Hundred Years War

Treaty of Brétigny
©Angus McBride
1360 May 8

Treaty of Brétigny

Brétigny, France

King John II of France, taken as a prisoner of war at the Battle of Poitiers (19 September 1356), worked with King Edward III of England to write out the Treaty of London. The treaty was condemned by the French Estates-General, who advised the Dauphin Charles to reject it.

In response, Edward, who wished to yield few of the advantages claimed in the abortive Treaty of London the year before, besieged Rheims. The siege lasted until January and with supplies running low, Edward withdrew to Burgundy. After the English army attempted a futile siege of Paris, Edward marched to Chartres, and discussion of terms began in early April.

The Treaty of Brétigny was a treaty, drafted on 8 May 1360 and ratified on 24 October 1360, between Kings Edward III of England and John II of France. In retrospect, it is seen as having marked the end of the first phase of the Hundred Years' War (1337–1453) as well as the height of English power on the European continent. The terms were:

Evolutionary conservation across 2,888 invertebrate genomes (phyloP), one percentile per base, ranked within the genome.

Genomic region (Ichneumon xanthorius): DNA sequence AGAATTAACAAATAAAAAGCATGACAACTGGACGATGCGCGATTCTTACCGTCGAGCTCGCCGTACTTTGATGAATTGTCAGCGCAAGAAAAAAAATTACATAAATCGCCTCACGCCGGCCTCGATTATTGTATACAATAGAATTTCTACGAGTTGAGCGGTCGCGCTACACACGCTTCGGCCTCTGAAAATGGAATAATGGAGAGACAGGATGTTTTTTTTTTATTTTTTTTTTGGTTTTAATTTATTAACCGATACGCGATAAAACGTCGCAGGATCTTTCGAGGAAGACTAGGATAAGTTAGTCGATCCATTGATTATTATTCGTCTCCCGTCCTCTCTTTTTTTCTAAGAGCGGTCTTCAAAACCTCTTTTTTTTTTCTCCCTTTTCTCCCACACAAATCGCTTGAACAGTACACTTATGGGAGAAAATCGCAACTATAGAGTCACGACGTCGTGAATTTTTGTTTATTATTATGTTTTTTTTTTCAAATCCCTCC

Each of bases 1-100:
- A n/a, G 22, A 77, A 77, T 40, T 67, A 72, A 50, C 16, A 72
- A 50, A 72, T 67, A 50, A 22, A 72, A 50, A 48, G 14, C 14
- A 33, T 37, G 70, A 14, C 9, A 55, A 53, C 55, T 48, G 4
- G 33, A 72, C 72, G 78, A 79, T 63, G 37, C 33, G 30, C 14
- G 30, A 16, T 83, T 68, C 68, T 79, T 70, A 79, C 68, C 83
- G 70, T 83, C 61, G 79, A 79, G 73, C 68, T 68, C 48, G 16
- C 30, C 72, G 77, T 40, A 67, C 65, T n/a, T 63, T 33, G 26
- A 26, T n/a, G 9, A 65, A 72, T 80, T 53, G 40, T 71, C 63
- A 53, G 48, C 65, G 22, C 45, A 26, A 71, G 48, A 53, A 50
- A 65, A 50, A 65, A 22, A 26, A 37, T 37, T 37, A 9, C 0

• Edward III obtained, besides Guyenne and Gascony, Poitou, Saintonge and Aunis, Agenais, Périgord, Limousin, Quercy, Bigorre, the countship of Gauré, Angoumois, Rouergue, Montreuil-sur-Mer, Ponthieu, Calais, Sangatte, Ham and the countship of Guînes. The king of England was to hold these free and clear, without doing homage for them.
  • Furthermore, the treaty established that title to 'all the islands that the King of England now holds' would no longer be under the suzerainty of the King of France.
  • King Edward gave up the duchy of Touraine, the countships of Anjou and Maine, the suzerainty of Brittany and of Flanders.
  • The treaty did not lead to lasting peace, but procured nine years' respite from the Hundred Years' War.
  • He also renounced all claims to the French throne.
  • John II had to pay three million écus for his ransom, and would be released after he paid one million.
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Last Updated: Mon Mar 13 2023